In 2003, I did a cross-Canada student-housing needs study for both universities and colleges. The results were extraordinary, and I took them to my client at the time. I told them there was a pan-Canadian business opportunity for them in this industry.
They saw the opportunity and built three student housing projects which we subsequently helped lease up and sell. That was my first exposure to student housing.
I then looked at student housing around the world and recognized that in the industrialized world, Canada lagged in the sector probably more than any other country, yet we were and still are one of the leading countries in attracting foreign students.
We are now 20 years from that initial cross-Canadian study and, surprisingly, the opportunity for student housing still remains in its infancy.
Only one city in Canada, Waterloo, has addressed the student housing problem head-on and has had a significant number of beds built in recent years.
So, student housing was rolling along at a slow pace in Canada (relative to the rest of the world), and then we got hit by the pandemic: universities and colleges shut down, domestic students moved back home, and foreign students went home.
There's no question that was a difficult time for the industry.
But in the aftermath of the pandemic, students have returned in full force, more foreign students arrived in Canada, and the shortage of rental housing again reared its ugly head and exacerbated the shortage of student housing in the country.
This is a problem – or an opportunity – that isn’t going away anytime soon, until the private development community takes action.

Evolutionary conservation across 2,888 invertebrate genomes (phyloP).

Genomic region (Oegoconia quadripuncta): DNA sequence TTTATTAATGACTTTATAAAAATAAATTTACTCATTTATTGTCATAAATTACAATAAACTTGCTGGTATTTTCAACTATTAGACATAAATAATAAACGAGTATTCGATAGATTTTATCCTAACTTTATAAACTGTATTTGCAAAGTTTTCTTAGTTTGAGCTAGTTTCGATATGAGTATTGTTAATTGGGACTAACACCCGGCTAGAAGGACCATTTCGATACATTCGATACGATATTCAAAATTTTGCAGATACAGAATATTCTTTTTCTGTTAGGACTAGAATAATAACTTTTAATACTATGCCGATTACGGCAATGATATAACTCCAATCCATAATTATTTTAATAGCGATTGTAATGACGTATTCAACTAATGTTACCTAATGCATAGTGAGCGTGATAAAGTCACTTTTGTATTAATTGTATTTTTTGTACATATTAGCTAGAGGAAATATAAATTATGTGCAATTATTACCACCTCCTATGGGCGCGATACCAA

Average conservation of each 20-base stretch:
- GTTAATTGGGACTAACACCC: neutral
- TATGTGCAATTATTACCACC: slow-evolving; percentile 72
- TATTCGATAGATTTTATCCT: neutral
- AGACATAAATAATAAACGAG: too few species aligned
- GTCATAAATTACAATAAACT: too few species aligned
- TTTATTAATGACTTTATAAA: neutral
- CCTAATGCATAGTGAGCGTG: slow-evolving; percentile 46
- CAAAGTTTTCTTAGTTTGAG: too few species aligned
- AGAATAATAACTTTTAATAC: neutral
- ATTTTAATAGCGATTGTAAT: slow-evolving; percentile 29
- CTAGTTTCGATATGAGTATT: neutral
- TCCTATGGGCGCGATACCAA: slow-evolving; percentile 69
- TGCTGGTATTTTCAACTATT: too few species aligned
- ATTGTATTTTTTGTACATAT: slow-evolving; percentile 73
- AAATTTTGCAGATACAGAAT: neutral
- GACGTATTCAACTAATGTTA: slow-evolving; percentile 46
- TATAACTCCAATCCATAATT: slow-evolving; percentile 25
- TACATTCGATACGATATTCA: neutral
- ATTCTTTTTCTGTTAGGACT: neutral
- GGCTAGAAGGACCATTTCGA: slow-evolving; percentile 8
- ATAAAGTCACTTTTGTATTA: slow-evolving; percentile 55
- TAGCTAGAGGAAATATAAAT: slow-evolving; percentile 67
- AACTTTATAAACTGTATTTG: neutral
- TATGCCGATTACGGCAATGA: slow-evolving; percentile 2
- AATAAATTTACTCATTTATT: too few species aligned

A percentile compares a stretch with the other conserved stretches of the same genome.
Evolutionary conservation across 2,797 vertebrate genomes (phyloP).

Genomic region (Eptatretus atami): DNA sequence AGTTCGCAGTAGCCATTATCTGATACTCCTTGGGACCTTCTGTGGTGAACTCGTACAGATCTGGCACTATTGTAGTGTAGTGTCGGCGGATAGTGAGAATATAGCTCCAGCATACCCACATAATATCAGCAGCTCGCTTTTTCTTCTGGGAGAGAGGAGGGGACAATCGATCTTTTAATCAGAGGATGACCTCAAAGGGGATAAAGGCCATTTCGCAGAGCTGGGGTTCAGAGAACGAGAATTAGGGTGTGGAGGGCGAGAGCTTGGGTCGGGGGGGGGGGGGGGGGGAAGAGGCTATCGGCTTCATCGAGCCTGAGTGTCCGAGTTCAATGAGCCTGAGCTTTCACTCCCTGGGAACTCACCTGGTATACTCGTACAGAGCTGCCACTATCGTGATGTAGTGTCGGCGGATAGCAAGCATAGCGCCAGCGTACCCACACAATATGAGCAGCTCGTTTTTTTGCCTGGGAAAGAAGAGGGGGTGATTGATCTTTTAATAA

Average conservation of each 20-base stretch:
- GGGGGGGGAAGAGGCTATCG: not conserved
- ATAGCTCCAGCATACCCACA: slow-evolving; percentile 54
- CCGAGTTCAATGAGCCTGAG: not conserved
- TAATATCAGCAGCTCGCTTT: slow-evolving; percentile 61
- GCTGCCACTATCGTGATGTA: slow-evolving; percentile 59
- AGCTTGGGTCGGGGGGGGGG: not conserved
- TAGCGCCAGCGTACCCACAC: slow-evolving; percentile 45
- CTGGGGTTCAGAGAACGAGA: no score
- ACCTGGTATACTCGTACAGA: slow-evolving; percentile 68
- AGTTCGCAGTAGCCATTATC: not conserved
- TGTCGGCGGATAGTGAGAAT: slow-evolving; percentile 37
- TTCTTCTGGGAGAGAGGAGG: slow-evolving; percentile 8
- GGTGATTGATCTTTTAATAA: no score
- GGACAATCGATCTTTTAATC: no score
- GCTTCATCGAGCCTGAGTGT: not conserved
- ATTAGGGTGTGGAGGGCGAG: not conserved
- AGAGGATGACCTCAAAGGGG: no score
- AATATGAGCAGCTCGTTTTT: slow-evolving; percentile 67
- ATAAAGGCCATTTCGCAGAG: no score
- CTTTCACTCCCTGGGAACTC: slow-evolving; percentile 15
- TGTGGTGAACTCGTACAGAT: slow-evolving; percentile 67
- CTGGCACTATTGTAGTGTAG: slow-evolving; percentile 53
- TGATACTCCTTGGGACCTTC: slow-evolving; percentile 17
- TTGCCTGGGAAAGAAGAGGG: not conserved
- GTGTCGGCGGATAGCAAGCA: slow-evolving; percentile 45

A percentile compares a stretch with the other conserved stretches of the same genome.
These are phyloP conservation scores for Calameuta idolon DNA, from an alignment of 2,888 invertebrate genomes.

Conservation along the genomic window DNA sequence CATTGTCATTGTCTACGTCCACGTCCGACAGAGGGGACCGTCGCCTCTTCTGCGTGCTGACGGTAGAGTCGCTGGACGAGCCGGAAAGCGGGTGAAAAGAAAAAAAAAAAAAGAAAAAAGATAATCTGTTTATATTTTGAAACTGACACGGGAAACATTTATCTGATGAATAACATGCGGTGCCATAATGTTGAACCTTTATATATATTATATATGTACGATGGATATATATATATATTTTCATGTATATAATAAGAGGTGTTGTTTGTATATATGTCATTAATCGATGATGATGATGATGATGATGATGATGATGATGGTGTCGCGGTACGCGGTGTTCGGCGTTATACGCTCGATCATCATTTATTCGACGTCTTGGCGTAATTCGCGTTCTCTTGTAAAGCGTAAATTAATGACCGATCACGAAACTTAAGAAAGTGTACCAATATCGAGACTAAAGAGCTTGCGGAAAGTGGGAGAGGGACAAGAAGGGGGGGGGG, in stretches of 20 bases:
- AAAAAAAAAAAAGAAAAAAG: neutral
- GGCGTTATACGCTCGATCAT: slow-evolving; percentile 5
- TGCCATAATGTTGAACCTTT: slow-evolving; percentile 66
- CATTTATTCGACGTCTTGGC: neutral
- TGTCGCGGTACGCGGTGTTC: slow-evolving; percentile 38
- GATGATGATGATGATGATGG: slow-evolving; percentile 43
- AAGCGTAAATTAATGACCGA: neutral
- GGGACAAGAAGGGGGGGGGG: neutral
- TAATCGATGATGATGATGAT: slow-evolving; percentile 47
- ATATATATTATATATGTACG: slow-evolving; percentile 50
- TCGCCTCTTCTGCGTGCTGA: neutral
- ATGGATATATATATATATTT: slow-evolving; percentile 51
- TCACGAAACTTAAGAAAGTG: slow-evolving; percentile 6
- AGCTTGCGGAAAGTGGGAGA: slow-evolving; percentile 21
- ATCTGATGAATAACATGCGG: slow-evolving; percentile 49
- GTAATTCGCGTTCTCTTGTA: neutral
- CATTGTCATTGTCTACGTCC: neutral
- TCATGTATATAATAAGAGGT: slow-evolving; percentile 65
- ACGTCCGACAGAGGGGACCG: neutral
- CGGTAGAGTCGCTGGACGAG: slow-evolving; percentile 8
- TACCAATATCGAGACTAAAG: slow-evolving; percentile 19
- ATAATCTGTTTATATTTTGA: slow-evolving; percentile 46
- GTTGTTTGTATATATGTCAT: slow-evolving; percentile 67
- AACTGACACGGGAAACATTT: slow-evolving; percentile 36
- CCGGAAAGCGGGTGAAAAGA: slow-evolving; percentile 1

Canada vs. the world in private student housing
Interestingly, the global ratio of privately provided (i.e. off-campus housing) to publicly provided student housing (i.e. on-campus housing) is around 33 per cent.
In Canada, that number is only 26 per cent, leaving much room for more private development of student housing across the country.
Global growth in higher-education students is four to five per cent depending on the country, but in Canada that number is 11 per cent.
So, there is a huge opportunity for student housing as we have a fast pace of student growth, especially compared to other industrialized countries.
Since the government is supportive of increasing foreign students to Canada, this is a great strategic investment opportunity.
On a related note, I recently watched an episode of The Fifth Estate (https://gem.cbc.ca/media/the-fifth-estate/s48e03), that highlighted the staggering numbers of Indian foreign students coming to Canada.
This is contributing to the high rate of post-secondary student growth in the country.
The focus of the episode was on the many difficulties these students face upon arrival here.
Among other challenges, the episode tells of the often-awful living conditions they experience, in some cases with up to 15 students living in one small house and students sharing beds on a shift-by-shift basis.
Affordable student housing in key cities where foreign students are studying is much needed.
When you compare Canada as a student housing market to other industrialized countries, it has a lot going for it – student growth increasing quickly (and very much supported by the government), as well as a lack of supply.
The opportunity is right there for the taking, and you can learn more via our student housing resource site.
Having advised on and transacted many student housing properties over the past two decades, it surprises me that more people have not jumped into this space and that this wide-open opportunity still exists.